New method uses nanospheres to measure forces that cancer cells use to spread through tissue
Tag: Cancer Cell
Study Shows Immunotherapy Drug Combination Improves Response in HER2-Negative Breast Cancer Including a Subset of Estrogen Receptor Positive Cancers
In a new study by researchers at Yale Cancer Center, combining the immunotherapy drug durvalumab and PARP-inhibitor olaparib with chemotherapy improved response to treatment for women with high-risk, HER2-negative breast cancer, including a subset of estrogen receptor positive cancers.
First in the World! Chulalongkorn Hospital Successfully Treats a Breast Cancer Patient with Immunotherapy
Queen Sirikit Center for Breast Cancer, King Chulalongkorn Memorial Hospital, Thai Red Cross Society (Chulalongkorn Hospital) has become the world’s first institution to have successfully used immunotherapy to treat a breast cancer patient who is now in complete remission with minimal side effects and uplifted quality of life.
Large-scale cancer proteomics study profiles protein changes in response to drug treatments
Through large-scale profiling of protein changes in response to drug treatments in cancer cell lines, researchers at The University of Texas MD Anderson Cancer Center have generated a valuable resource to aid in predicting drug sensitivity, to understand therapeutic resistance mechanisms and to identify optimal combination treatment strategies.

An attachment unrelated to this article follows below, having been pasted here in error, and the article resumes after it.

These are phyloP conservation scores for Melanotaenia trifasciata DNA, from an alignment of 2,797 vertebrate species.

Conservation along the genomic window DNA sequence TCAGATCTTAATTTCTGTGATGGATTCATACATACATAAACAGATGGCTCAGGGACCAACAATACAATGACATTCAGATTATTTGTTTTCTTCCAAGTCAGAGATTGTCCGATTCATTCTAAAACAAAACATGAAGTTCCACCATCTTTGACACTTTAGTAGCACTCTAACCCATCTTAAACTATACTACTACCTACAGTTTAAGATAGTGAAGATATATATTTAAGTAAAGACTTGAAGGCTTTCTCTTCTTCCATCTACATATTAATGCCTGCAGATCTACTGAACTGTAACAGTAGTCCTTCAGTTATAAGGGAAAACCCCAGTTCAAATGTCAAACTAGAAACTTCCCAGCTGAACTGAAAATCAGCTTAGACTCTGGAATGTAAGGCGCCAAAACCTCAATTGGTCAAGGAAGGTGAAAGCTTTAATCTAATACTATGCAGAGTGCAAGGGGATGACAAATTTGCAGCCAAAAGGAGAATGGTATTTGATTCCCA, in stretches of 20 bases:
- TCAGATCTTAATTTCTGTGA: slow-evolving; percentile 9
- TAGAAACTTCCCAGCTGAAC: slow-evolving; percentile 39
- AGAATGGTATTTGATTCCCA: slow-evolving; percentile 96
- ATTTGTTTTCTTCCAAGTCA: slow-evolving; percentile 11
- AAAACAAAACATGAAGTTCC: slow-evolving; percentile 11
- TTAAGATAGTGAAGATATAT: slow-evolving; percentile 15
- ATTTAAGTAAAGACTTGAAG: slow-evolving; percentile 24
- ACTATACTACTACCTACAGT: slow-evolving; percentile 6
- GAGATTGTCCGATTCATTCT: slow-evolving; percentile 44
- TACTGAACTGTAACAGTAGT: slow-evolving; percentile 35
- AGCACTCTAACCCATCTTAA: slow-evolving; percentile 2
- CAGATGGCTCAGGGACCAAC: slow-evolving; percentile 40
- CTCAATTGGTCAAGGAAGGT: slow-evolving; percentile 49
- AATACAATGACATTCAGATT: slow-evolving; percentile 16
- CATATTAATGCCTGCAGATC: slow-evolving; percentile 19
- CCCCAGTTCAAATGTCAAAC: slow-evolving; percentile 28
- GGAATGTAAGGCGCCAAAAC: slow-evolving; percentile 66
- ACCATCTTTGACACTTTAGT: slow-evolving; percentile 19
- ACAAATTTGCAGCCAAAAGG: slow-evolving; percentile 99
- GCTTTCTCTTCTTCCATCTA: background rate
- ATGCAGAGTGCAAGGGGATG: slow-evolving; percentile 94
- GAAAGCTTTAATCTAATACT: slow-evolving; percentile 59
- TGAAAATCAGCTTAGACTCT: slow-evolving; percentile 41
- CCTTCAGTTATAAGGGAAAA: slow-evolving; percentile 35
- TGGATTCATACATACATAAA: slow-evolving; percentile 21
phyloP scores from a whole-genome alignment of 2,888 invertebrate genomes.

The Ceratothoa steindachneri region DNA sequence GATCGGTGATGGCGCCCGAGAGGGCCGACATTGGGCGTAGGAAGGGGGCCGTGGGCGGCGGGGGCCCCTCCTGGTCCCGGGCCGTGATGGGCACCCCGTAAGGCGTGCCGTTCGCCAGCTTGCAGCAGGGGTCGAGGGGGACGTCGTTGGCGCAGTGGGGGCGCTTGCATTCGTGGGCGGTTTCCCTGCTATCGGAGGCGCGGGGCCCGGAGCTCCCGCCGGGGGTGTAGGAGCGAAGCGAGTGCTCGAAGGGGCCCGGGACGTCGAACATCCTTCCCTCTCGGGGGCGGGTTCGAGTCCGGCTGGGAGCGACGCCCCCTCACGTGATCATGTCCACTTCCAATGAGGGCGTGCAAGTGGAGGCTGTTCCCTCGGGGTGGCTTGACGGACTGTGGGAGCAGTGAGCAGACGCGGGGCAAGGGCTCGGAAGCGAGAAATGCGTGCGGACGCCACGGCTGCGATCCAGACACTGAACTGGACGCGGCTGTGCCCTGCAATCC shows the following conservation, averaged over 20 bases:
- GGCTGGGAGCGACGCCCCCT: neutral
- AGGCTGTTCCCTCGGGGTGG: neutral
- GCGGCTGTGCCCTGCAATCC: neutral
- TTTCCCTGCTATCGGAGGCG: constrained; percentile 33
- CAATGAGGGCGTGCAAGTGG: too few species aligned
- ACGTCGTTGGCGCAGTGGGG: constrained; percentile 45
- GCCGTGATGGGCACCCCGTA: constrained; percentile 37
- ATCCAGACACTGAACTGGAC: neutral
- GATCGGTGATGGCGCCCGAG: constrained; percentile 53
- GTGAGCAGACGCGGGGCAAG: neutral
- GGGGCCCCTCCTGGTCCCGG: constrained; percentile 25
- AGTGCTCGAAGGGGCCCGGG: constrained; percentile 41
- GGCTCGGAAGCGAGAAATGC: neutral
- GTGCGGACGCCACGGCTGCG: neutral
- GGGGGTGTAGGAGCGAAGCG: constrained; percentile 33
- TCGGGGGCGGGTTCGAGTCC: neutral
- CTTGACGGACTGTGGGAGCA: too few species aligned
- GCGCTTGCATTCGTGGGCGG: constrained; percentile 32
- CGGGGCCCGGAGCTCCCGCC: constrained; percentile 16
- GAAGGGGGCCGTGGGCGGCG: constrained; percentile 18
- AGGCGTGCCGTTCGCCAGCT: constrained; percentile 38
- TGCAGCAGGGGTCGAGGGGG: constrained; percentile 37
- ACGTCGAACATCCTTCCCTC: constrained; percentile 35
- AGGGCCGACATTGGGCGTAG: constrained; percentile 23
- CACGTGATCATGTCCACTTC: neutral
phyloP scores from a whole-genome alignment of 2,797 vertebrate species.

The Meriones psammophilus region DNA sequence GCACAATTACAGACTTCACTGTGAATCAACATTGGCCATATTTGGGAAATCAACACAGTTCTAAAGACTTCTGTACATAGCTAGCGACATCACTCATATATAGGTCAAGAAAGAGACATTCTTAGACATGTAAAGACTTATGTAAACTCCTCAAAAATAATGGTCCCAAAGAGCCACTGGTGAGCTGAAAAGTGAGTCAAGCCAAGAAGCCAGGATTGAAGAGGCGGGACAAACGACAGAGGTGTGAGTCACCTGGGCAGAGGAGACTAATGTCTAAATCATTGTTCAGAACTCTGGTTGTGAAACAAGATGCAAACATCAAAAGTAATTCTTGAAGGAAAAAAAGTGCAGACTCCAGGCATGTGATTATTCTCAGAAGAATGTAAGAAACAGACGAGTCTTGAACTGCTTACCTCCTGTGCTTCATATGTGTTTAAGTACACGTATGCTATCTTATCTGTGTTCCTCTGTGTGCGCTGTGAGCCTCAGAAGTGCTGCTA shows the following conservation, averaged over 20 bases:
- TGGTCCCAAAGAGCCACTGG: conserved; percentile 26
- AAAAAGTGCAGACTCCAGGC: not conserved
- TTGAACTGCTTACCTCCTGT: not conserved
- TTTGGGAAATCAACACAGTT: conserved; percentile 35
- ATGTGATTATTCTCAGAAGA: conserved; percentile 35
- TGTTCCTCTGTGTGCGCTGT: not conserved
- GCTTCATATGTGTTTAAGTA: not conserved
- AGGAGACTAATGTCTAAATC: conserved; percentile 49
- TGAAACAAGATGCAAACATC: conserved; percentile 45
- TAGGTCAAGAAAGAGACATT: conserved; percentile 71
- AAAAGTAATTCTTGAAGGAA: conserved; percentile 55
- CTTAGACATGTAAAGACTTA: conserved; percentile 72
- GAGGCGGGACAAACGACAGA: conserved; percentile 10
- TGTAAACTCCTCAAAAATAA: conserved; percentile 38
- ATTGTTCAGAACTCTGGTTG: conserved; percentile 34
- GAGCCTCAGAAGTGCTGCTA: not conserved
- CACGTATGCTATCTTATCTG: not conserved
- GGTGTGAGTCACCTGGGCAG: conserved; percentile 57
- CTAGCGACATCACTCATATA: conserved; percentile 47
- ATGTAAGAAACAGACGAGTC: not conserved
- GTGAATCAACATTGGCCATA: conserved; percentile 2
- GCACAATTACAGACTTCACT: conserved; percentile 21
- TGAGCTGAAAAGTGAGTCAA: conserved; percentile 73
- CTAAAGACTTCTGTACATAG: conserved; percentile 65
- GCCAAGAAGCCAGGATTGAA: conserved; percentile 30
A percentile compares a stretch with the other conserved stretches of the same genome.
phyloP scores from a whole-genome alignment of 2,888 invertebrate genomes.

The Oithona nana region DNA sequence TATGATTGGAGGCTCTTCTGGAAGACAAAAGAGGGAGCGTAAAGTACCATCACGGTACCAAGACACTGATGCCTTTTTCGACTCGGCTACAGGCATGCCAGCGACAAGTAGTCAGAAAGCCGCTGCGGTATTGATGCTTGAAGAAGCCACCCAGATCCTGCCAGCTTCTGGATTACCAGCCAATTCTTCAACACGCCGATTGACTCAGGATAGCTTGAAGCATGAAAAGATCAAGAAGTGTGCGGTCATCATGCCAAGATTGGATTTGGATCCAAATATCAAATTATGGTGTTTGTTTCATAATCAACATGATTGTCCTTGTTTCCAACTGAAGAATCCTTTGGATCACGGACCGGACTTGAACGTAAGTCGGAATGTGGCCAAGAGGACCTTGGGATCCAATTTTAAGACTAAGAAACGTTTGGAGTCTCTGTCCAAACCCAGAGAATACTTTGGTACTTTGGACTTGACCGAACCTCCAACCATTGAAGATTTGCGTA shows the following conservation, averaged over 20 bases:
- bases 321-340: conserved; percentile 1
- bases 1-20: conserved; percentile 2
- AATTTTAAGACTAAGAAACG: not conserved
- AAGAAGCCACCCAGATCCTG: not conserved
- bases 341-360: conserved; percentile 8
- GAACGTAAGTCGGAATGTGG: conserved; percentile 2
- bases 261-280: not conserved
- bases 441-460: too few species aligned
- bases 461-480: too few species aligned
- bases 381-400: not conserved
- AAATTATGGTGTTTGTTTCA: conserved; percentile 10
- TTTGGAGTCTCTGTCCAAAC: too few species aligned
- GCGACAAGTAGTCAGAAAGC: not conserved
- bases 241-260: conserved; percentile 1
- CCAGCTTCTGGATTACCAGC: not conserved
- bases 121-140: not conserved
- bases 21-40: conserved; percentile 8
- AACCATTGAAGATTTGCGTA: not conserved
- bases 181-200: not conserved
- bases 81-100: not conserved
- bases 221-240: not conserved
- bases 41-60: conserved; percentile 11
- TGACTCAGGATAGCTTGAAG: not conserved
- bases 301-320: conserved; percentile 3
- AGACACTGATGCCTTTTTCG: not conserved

Calcium bursts kill drug-resistant tumor cells
Researchers reporting in ACS’ Nano Letters have developed nanoparticles that release bursts of calcium inside tumor cells, inhibiting drug pumps and reversing MDR.
Genetic discovery delivers new hope for aggressive breast cancers
Groundbreaking cancer research by the University of South Australia has identified an invasive protein molecule that could be responsible for some of the most aggressive breast cancers.
Bacteria in Cancer Cells May Help or Hinder Treatment
Weizmann Institute scientists show that bacteria live inside all cancer cells, from brain to breast to bone, and that each type of cancer has its own type of bacteria. Understanding this relationship could help predict treatment effectiveness or lead to ways of using the bacteria to boost treatments.